Talking about race in West Marin

10/25/2018

For the last year and a half, I have hosted twice-monthly conversations about race in America and in our lives. We select a book to read and, through respectful listening to one another’s reflections on the writer’s thoughts on difference, acceptance and denial, we illuminate our shared condition and provide a safe space for healing, even transformation. 

The endeavor received an infusion of energy last month through the support of a local business owner, Camille Ptak. She recently answered a few of my questions about her excitement for the group. 

 

What brought you to this project? 

“I wanted to get involved because of my own experience moving to this community.  I am biracial and in an interracial marriage. I have experienced subtle acts of prejudice where I feel judged or expected to act in a certain way because of my race. I’ve experienced racial stereotypes projected onto me and other types of racial micro aggressions. 

I was the target of a racially charged encounter in Inverness when a resident repeatedly screamed the N-word in my face. This occurred after I had made numerous requests to stop using that loaded slur around me. I love West Marin and hope that being a part of this project will help make it an inclusive community where all people feel welcome.”

 

What is it that you would like to see in the book group? 

“I would like a safe place for people to connect through literature and share their own experience in a way that will be heard. Often racially charged encounters do not come with a repair. I find that sharing my experience with someone else helps the healing process. I hope there are others that want to read the book selection and join us for discussion.”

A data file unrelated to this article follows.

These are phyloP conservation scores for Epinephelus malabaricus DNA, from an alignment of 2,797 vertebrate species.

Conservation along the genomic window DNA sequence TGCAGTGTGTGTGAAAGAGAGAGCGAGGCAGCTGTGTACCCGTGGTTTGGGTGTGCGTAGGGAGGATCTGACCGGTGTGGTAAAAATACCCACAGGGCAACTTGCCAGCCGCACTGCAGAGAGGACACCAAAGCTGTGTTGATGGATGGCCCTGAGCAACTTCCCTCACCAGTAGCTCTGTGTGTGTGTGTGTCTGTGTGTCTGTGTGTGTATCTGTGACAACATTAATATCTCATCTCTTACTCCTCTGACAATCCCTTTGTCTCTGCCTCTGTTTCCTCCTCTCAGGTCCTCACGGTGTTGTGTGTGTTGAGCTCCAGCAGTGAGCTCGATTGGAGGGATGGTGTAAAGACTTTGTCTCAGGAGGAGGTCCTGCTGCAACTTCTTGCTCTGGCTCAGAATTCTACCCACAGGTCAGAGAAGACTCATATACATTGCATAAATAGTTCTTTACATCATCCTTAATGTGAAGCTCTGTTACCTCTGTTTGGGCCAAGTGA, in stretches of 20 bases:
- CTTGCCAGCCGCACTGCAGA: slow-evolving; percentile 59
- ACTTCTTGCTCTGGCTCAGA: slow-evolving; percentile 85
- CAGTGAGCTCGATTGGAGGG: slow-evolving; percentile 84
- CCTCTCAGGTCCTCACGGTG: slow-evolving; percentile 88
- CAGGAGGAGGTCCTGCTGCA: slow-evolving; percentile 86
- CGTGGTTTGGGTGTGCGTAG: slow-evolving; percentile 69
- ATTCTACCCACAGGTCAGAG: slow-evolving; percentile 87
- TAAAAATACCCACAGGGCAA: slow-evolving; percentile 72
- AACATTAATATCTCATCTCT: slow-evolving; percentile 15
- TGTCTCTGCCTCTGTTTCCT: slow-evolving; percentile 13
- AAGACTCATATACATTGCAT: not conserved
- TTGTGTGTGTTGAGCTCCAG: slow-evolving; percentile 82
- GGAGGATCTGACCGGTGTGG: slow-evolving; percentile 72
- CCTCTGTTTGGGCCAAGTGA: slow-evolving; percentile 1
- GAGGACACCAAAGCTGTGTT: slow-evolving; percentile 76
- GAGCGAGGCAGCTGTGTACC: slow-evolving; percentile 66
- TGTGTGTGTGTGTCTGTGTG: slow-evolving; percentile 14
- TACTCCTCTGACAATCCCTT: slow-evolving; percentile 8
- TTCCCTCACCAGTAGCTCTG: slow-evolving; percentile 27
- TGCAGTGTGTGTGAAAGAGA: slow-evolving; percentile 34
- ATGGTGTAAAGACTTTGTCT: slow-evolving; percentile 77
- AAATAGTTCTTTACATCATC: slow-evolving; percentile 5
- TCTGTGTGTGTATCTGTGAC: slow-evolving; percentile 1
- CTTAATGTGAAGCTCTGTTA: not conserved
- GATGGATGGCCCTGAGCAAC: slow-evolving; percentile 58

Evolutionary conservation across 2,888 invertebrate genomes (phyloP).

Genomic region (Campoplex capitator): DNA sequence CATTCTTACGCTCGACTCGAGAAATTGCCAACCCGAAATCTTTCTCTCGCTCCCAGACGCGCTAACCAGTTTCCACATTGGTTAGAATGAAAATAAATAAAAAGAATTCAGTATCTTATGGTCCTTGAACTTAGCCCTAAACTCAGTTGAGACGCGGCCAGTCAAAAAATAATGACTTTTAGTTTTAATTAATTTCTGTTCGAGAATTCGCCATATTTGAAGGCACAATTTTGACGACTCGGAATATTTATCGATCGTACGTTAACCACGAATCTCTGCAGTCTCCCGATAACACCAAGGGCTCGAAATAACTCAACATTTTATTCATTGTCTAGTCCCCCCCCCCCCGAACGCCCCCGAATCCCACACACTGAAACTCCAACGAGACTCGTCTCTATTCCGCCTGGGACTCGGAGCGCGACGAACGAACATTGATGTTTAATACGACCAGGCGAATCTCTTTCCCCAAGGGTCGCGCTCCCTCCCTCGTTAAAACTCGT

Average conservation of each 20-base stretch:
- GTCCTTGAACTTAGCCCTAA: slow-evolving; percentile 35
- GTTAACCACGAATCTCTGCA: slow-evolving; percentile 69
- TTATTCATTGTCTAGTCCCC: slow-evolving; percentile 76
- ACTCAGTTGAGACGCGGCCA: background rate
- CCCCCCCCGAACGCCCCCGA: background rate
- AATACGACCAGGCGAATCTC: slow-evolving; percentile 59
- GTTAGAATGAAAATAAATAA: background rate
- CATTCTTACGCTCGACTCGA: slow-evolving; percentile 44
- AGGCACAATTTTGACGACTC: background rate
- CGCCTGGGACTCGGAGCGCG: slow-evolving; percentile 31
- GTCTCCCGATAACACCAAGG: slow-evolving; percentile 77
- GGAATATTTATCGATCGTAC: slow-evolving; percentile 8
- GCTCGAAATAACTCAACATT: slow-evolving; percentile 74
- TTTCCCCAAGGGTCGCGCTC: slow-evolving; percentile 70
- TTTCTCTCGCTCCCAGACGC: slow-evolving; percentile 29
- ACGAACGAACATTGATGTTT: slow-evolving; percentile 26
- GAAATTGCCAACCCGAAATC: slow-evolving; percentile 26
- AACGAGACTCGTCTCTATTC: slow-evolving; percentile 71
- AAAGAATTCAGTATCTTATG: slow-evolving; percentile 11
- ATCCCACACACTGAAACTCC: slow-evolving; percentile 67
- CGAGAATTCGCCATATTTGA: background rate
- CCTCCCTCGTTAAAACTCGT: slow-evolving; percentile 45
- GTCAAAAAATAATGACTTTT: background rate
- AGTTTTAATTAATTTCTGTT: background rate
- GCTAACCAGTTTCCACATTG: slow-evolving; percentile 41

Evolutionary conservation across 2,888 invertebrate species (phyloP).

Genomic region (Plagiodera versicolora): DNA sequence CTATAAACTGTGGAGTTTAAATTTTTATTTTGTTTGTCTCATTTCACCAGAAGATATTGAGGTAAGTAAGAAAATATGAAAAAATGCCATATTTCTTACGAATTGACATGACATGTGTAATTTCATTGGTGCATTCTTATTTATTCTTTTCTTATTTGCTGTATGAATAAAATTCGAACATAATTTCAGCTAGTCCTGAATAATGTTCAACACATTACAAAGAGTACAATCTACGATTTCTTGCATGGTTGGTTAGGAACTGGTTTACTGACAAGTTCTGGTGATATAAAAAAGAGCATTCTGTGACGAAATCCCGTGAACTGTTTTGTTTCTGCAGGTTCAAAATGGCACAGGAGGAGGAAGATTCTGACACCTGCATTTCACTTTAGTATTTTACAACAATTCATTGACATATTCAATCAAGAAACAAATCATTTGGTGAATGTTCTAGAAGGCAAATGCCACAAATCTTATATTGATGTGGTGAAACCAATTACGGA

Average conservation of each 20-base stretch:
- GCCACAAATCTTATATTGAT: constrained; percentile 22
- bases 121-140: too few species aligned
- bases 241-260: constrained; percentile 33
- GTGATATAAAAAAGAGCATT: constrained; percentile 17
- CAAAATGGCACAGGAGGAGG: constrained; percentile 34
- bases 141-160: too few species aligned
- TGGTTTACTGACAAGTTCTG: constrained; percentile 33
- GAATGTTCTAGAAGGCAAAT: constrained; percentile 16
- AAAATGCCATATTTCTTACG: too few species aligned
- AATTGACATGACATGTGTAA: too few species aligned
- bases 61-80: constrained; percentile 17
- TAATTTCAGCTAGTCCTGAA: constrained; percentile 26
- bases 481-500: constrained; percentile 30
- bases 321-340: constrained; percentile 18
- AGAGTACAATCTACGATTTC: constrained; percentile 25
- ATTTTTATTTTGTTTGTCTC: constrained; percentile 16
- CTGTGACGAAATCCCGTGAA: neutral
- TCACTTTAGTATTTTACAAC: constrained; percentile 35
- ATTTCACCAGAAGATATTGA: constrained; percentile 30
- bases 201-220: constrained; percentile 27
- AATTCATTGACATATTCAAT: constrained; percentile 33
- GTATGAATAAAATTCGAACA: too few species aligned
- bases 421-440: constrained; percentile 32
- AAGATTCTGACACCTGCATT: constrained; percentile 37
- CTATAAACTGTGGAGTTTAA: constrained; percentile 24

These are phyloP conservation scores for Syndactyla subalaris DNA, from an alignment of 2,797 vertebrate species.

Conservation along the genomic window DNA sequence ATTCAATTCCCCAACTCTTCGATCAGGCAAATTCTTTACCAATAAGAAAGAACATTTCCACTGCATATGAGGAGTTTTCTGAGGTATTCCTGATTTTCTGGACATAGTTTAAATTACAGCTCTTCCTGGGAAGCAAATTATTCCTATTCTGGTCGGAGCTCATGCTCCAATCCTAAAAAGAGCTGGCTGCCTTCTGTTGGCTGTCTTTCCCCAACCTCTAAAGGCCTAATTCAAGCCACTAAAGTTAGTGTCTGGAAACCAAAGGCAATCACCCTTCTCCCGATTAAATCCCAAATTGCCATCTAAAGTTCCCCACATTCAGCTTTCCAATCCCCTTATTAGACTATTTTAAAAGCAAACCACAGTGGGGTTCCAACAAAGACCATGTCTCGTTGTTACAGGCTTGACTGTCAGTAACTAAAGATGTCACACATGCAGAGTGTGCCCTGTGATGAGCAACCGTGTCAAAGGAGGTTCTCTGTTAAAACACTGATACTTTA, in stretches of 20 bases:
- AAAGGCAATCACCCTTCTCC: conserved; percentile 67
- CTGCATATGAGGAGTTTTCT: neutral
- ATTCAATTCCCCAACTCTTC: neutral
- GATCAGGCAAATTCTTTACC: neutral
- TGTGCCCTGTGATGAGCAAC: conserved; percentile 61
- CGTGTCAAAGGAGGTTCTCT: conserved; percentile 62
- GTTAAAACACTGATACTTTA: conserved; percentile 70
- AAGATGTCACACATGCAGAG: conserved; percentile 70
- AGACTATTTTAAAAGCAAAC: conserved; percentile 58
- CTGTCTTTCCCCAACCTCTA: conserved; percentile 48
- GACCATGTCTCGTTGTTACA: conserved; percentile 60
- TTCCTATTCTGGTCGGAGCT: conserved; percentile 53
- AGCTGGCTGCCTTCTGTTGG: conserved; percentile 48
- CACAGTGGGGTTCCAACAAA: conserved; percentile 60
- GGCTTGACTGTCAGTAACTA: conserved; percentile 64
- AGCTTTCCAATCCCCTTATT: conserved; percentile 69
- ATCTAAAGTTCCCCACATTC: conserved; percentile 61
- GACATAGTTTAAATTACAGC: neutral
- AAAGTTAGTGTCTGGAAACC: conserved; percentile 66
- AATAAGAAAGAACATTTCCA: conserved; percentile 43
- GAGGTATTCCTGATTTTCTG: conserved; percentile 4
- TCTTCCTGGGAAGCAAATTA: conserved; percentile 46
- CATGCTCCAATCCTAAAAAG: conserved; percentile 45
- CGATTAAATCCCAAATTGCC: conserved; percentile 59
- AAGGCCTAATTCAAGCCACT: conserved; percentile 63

What do you think or feel a discussion around race might offer in West Marin?

“My own ability to articulate my feelings about race has grown in the last few years. I have learned to listen in a more curious way, which allows me to express my thoughts in a way I hope is more likely to be heard. It is important to generate conversation rather than debate. We all can learn from each other if we have compassion while understanding that we are different. I hope these books can start a discussion that allows us to embrace the differences between us in a fruitful way and create a more inclusive and welcoming community.”

Our autumn book selection is “So You Want to Talk About Race” by Ijeoma Oluo. We will meet on Nov. 1, Nov. 15 and Dec. 6 at the Dance Palace. Point Reyes Books is offering a 15 percent discount on the book, and copies are available at the Inverness and Point Reyes Libraries. For a schedule of upcoming conversations, including book information and discussion notes, frequently asked questions, and safe space guidelines, visit talkingaboutracebookclub.com.

 

Marc Matheson, an Inverness resident, has worked at various local nonprofits.